Do you want to learn how Nobel Prize winning research can help you deliver your projects on time and on budget, consistently? If so, this article is for you.
Imagine this scenario - you take on a new project, you know precisely how to plan for the project to achieve a particular profit and margin goal, and you execute the project just as planned. The outcome? A happy team and a happy client - everybody wins! The problem is that this imagined scenario rarely is reality. In fact, a McKinsey study on over 5,000 organizations found that half of all large IT projects massively blow their budgets. On average, 45% run over budget and 7% run over time, while delivering 56% less value than predicted. And this is across industries; no one seems to have it right.
The question is - why is this our reality? According to economist Daniel Kahneman, who won a Nobel Prize for his work on this topic, projects are doomed from the start because of something called the planning fallacy. The planning fallacy - which tends to lead to poorly planned projects that are sure to go over budget, exhibit scope creep, and extend deadlines - is a result of human overconfidence and the tendency to neglect distributional data about the outcomes of similar projects. In simpler terms, humans are often bad at planning projects because they fail to consider the outcomes of past projects when planning for a new project.
It's a good thing then that Kahneman recognized the planning fallacy and introduced a solution to this prevalent problem. He named that solution Reference Class Forecasting. Reference Class Forecasting (RCF) is based on the idea that the person(s) doing the project planning should ‘make every effort to frame the forecasting problem so as to facilitate the utilization of all the distributional information that is available to the expert’. Again, in simpler terms, project planners should utilize information about prior similar projects (the ‘reference class’) to forecast the demands of the current project.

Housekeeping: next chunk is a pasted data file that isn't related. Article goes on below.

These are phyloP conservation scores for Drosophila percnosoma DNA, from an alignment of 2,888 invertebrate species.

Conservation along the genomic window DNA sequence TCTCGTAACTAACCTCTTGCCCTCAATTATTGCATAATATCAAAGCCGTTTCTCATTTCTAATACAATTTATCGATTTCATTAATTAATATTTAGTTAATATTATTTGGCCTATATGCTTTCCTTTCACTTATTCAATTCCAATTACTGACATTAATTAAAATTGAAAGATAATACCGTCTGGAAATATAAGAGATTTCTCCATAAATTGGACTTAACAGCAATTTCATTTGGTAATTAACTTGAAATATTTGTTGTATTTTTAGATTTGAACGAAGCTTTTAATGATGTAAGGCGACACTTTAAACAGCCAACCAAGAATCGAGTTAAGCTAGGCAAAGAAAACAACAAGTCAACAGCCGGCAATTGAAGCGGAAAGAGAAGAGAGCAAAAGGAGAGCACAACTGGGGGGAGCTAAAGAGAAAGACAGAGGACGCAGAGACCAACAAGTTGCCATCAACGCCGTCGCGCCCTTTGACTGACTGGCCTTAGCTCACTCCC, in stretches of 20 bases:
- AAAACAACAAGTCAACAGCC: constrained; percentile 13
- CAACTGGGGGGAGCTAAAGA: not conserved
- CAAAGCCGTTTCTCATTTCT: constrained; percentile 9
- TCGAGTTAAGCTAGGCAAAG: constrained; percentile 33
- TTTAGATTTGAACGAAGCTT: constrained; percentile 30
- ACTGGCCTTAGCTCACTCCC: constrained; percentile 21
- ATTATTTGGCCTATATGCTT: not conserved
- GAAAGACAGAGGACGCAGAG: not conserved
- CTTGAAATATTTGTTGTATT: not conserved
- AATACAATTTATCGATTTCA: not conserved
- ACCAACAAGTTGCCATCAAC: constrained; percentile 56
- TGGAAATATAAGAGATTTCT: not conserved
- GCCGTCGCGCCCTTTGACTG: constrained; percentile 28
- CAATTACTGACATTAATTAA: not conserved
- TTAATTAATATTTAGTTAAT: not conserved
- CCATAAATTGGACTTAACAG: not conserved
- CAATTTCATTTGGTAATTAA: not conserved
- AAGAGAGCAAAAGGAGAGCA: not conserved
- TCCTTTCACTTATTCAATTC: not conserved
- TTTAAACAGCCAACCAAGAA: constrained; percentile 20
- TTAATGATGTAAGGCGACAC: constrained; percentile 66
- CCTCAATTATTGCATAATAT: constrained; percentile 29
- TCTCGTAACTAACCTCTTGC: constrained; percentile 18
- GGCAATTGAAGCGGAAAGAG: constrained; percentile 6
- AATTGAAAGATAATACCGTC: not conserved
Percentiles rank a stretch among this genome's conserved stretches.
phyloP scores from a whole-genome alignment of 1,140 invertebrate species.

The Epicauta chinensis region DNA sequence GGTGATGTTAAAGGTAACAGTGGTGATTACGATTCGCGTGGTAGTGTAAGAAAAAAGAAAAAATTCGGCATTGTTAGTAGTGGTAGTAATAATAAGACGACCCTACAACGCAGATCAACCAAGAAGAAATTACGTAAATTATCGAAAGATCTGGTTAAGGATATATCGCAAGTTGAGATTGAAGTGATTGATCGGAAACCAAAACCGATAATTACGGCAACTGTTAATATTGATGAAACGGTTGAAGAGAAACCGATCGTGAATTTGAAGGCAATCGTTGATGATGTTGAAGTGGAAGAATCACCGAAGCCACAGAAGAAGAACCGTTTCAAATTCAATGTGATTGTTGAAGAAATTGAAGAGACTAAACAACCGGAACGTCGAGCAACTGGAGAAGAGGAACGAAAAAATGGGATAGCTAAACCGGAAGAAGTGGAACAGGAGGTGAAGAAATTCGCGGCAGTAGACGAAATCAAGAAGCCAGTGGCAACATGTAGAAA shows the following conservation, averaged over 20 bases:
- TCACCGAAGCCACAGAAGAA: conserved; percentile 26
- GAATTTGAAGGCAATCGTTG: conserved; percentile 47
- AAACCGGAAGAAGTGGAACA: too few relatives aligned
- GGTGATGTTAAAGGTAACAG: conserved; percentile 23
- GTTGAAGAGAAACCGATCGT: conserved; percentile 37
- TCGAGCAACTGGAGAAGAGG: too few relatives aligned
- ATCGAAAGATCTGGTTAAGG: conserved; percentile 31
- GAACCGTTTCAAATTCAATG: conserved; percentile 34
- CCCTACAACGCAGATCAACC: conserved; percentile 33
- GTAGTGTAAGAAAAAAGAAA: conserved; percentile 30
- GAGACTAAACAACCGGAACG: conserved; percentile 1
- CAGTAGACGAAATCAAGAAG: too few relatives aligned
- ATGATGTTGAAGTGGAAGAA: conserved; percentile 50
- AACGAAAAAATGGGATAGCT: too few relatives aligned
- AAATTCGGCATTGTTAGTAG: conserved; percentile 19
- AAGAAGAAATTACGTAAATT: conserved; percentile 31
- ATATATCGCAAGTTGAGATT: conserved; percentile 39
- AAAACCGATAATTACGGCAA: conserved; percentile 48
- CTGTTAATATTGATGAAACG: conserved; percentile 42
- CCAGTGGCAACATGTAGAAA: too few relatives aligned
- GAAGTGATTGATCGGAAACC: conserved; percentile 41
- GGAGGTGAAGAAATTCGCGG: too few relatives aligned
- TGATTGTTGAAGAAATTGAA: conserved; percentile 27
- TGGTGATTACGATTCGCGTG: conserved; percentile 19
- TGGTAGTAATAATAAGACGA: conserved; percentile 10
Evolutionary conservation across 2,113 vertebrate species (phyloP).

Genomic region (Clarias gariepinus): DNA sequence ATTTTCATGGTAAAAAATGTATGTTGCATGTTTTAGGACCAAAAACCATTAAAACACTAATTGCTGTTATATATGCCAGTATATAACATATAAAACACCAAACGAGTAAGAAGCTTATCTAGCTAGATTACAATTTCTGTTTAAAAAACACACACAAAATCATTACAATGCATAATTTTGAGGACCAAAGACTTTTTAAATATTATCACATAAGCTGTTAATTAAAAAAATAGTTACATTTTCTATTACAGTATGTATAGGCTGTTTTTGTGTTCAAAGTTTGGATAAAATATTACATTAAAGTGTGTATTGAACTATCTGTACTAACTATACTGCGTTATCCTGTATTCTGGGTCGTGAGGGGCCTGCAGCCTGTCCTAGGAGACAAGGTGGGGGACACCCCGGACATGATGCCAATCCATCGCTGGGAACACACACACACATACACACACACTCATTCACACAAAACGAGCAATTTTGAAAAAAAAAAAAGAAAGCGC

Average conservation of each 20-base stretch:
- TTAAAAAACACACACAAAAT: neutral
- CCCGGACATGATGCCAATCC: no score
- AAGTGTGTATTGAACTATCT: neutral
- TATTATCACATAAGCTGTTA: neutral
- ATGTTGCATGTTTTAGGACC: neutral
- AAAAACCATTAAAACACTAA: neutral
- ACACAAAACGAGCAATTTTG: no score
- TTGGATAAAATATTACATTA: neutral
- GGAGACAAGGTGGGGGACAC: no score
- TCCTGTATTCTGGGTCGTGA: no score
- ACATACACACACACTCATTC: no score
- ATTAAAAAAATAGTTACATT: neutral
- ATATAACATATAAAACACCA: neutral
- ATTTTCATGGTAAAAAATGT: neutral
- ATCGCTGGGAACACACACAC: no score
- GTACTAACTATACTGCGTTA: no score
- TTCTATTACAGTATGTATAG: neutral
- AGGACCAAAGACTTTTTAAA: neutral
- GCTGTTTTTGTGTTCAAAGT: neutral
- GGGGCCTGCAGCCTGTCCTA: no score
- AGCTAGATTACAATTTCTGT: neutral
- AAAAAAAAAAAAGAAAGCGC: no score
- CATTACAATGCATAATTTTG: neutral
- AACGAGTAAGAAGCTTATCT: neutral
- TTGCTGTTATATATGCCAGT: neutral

Kahneman describes the following three steps to become a reference class forecaster / project planner:
- Select a reference class of past, similar projects. An example might be all past website builds that your company has performed across clients.
- Establish a distribution from projects in the reference class. One project may have finished with 200 hours of work while another took 300. This spread is the distribution within your reference class. In this example we’ve used time, but it could be another metric like cost, client satisfaction, etc.
- Compare the specific project with the reference class distribution, in order to establish the most likely outcome for the specific project. Use your human knowledge and experience to determine how your current project differs from your reference class. This, Kahneman calls an ‘intuitive’ estimation. Then, interpolate between the reference class and your intuitive estimation to come to an accurate estimation for this project.